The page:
Can you tell what part of Italy I am by the last name?

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Victorlm
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Can you tell what part of Italy I am by the last name?

Postby Victorlm » 30 Sep 2004, 03:57

Someone mentioned their name and they got a strong negative reaction from an Italian native? What kind of inferences could people make from a last name?
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Re: Can you tell what part of Italy I am by the last name?

Postby ptimber » 30 Sep 2004, 04:26

This is a genealogy forum and not designed to discuss neurons. Peter

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Re: Can you tell what part of Italy I am by the last name?

Postby SciBirg » 30 Sep 2004, 12:25

I talked to a guy from Sicilia once, and he said that his name got a negative reaction from northern Italians because it was very obviously a southern Italian name. He said that northern Italians look down their noses at the impoverished south.

I don't know if this goes as a rule but it is worth considering.

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Re: Can you tell what part of Italy I am by the last name?

Postby ptimber » 30 Sep 2004, 17:20

What has the got to do with genealogy? This is not relevant in this forum. Peter

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Re: Can you tell what part of Italy I am by the last name?

Postby Victorlm » 30 Sep 2004, 20:03

I plan to go to Northern Italy to do some genealogical research on my family name but I don't want to find a lot of unpleasant surprises, I might as well just forget about it.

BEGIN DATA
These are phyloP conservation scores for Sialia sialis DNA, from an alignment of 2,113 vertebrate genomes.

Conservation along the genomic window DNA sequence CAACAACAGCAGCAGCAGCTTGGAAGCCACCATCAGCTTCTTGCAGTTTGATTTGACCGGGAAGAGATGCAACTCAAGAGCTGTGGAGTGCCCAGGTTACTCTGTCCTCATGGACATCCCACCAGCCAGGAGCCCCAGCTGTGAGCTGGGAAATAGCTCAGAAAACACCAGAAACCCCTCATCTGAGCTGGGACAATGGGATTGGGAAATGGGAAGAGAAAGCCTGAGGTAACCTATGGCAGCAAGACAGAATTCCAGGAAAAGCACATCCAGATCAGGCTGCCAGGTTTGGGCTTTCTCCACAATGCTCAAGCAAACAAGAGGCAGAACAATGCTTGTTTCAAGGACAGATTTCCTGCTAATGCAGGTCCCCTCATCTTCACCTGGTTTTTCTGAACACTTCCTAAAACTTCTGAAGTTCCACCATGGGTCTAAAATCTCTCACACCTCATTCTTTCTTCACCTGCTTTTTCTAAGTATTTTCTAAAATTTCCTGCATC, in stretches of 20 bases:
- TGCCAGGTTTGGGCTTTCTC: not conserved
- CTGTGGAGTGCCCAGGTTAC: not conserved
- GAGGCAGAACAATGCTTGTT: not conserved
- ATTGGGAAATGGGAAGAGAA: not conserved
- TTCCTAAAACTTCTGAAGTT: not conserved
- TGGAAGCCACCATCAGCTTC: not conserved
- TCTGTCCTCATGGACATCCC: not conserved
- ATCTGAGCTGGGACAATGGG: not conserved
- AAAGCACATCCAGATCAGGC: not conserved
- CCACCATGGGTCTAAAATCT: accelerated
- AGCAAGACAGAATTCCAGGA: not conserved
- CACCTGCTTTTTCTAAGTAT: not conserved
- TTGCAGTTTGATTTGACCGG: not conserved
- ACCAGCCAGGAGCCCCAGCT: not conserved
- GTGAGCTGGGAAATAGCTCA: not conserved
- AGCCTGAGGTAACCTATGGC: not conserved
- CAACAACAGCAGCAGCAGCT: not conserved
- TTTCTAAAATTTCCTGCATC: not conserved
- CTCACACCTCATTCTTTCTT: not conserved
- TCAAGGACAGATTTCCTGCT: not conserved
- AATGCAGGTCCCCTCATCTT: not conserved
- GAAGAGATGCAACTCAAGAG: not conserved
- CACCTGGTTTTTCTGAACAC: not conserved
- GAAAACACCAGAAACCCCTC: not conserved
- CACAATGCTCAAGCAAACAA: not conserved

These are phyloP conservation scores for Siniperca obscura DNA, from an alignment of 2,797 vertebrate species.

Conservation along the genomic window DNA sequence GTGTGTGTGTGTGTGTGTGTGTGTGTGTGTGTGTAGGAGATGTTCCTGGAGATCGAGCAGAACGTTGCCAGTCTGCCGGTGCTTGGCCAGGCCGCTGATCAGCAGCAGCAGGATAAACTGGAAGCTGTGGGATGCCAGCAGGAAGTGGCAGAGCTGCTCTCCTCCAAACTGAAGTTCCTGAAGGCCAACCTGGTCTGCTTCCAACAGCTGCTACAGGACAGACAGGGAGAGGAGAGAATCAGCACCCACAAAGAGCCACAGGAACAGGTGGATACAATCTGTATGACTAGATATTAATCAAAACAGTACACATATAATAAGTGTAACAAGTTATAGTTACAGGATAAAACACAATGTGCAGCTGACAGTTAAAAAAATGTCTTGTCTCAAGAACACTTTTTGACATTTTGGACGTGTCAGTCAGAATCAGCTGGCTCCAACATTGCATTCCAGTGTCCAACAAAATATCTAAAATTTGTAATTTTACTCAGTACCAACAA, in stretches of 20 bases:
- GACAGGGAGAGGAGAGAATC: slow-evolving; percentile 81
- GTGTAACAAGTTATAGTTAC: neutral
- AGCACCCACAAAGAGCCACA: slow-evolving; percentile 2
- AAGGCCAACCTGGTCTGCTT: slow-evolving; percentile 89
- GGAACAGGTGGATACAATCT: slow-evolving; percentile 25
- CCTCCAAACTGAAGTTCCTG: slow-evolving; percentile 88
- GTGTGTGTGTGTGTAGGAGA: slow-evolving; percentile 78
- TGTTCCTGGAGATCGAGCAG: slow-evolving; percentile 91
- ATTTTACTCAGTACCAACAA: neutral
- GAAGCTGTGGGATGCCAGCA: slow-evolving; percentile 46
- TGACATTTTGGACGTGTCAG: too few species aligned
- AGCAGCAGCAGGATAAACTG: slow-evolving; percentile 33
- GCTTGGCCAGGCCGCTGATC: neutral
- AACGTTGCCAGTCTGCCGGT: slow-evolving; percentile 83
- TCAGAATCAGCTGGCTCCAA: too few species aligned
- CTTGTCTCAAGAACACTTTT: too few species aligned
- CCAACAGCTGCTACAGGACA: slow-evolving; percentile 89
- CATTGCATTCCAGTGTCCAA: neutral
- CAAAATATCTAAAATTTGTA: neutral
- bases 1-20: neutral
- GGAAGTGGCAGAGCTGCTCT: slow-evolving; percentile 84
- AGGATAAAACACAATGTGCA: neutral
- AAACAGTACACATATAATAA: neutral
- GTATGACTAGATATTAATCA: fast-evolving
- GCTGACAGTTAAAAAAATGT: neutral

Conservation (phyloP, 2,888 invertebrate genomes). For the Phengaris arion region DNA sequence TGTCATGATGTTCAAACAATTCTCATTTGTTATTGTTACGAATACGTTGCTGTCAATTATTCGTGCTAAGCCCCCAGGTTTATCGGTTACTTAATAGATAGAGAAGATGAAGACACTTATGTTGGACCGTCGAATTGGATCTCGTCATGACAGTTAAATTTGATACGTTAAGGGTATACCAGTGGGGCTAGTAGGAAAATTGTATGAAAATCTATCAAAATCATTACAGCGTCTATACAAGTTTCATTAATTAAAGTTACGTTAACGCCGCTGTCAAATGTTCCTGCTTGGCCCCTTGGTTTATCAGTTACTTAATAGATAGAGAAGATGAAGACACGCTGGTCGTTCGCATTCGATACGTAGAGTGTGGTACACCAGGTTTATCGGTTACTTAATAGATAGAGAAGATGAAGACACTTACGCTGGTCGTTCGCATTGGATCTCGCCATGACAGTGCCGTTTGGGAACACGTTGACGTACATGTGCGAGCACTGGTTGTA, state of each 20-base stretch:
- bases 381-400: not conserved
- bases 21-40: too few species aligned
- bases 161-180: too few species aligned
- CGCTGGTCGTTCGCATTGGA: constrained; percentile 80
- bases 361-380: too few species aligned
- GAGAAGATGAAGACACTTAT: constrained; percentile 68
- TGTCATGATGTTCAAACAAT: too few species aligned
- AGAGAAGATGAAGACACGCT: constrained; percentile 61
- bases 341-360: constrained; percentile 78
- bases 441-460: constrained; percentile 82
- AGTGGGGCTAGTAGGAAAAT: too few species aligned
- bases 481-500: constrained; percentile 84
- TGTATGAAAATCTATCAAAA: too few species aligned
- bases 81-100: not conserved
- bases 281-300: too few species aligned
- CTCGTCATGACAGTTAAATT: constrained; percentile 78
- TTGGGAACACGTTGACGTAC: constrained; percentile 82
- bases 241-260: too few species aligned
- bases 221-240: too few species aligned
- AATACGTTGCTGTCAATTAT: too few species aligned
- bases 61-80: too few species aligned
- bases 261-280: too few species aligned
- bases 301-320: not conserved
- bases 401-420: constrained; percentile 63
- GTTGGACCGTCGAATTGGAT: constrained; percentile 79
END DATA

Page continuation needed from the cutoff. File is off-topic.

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Re: Can you tell what part of Italy I am by the last name?

Postby dchristiani » 30 Sep 2004, 21:58

It has everything to do with genealogy. It is learning about the people and the past. It is learning abut a different way our ancestors communicated with one another

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Re: Can you tell what part of Italy I am by the last name?

Postby DeliBoy » 30 Sep 2004, 22:25

Victor,

Yes it's true that there are people who say Italy is a small but very long country. These people are ignorant and are characterised by forming an opinion on someone without ever trying to get to know them. With respect, are you not guilty of that crime in cancelling your trip to Northern Italy based upon a web posting by a guy (respect to SciBerg too here) who met a guy who told him all Notherners looked down their noses at Southerners?

If you go to the South, you are just as likely to find someone who will insist on talking to you in incomprehensible dialect, even though you share standard Italian as a common language.

So what? Don't let these biggots rule your life. If you want to go to Italy, go!